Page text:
Obama’s New Deal aspirations

Published 12:00 am Saturday, March 3, 2012


Alabama Policy Institute

In 2008, columnist Paul Krugman linked the coming Obama Administration ambitions with President Roosevelt’s New Deal in an article entitled “Franklin Delano Obama.” Now that President Obama has almost completed his first term, history provides an interesting perspective on how the Obama administration’s policies, such as the stimulus and the Patient Protection and Affordable Care Act, have taken America through the challenges of the recent economic recession.

From 1933-1936, President Roosevelt implemented New Deal programs to provide for “relief, recovery, and reform.” The basic Keynesian concepts shaping the New Deal revolved around government relief for those most affected by the Great Depression, federal programs to promote economic recovery, and financial reforms in hopes of preventing a future depression. President Obama’s policy positions during his first term in office seem to mirror New Deal rhetoric.

For many conservatives, the New Deal represents the worst of government intervention in the marketplace. While the New Deal is known for radical government spending and government expansion, the budgets during the New Deal stand in stark contrast to those under President Obama. Between 1933-1936, government spending averaged only 9.6% of Gross Domestic Product (GDP), and deficits averaged only 5% of GDP. Since President Obama took office in 2009, government spending has accounted for 24.5% of GDP, and deficits have averaged 9.3%, levels that have been eclipsed only by those incurred during World War II.

But Roosevelt and Obama are not the only Presidents to lead out of an economic recession. Ronald Reagan faced a recession that lasted almost as long as the recession facing President Obama and had an even higher unemployment peak. While Reagan certainly operated in the modern era of large government, his deficits averaged less than 4.1% of GDP during his administration.

The difference in growth of GDP is also staggering. Under the Reagan administration, GDP grew by 76.6%, it grew 36.5% under the New Deal, and, under Obama, GDP has only grown 7.3%.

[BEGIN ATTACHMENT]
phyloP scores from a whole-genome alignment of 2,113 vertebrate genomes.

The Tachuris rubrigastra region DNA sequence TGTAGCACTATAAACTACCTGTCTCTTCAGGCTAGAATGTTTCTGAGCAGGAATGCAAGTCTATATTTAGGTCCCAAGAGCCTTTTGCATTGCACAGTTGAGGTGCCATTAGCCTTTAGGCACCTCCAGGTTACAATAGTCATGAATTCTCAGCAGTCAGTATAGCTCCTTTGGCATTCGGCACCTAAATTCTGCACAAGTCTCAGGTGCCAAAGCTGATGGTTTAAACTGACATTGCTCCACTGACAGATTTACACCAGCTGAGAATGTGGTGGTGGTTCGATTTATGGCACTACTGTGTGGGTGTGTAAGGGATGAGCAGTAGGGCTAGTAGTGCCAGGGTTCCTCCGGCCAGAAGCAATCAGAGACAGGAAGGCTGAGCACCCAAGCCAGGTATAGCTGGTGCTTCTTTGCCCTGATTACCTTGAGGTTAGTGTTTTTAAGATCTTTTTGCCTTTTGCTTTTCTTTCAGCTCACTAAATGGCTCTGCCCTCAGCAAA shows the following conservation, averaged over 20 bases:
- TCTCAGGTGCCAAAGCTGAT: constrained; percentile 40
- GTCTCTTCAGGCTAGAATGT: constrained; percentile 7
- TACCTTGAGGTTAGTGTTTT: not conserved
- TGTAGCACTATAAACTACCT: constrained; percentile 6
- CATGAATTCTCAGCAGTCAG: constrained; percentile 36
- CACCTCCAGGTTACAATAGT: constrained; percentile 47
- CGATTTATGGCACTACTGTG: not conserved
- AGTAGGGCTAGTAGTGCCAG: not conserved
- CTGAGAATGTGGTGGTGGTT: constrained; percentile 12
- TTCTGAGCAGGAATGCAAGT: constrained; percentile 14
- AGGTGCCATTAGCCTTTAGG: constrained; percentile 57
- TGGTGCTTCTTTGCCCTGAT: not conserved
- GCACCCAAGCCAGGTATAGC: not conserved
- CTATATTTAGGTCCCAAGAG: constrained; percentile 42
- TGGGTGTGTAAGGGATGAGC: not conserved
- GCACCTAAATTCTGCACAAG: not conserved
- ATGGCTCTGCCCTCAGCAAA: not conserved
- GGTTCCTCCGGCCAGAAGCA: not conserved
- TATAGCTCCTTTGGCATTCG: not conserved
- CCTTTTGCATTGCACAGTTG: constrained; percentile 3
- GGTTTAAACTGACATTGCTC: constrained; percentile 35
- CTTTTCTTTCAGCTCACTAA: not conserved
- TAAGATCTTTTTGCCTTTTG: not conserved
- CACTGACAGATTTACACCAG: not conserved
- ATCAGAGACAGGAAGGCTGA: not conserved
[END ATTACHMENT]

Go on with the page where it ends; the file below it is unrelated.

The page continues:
Government spending coming out of the current recent recession is more than double that of the New Deal as a percentage of GDP, but America is seeing less than a quarter of the growth. So why is high government spending not having the same effect as it did under the New Deal?

In short, President Obama may be caught in a game of Keynesian catch-up. Under the New Deal, the government formed a significantly smaller portion of the nation’s economy than it does under the Obama Administration. The New Deal Programs essentially doubled government spending but, because the government was small, it accounted for less than 10% of the nation’s economy.

For the Obama Administration to replicate the spending of the New Deal, it needed to average spending of more than $4.5 trillion per year with average deficits of more than $2.3 trillion per year. To put it mildly, that option was not politically acceptable even when the President had both the House and the Senate under Democrat control.

When advocates for increased government spending say that the stimulus was not big enough, this is precisely what they mean. Unfortunately for them, America has been spending far too much for far too long. As a result, America cannot bear the economic drain necessary to engage in New Deal type spending without moving into the fiscal situation facing countries like Greece and Spain.

The Reagan years may offer some guidance. The federal government under the Reagan Administration was almost as large as the government under Obama when considered as a percentage of the economy. While limited government advocates may rail against the large size of either government, the similarity in size between the Reagan and Obama Administrations is a particularly good reason for American’s current politicians to look to it for answers.

Reagan engaged in a systemic tax simplification and top marginal rate reduction rather than pursuing programs designed to move large quantities of taxpayer and borrowed money out the door. With the help of Democratic sponsors in the House and the Senate, Reagan dropped the top marginal tax rate from 50% to 28%. Reagan was also able to pull many special interest tax provisions from the tax code.

Even the staunchest big government advocates should admit the amount of spending necessary to turn Obama’s programs into the “New Deal 2.0” is unlikely to materialize in the current political environment. As a result, America needs to consider other options rather than pushing more of the same policies expecting different results.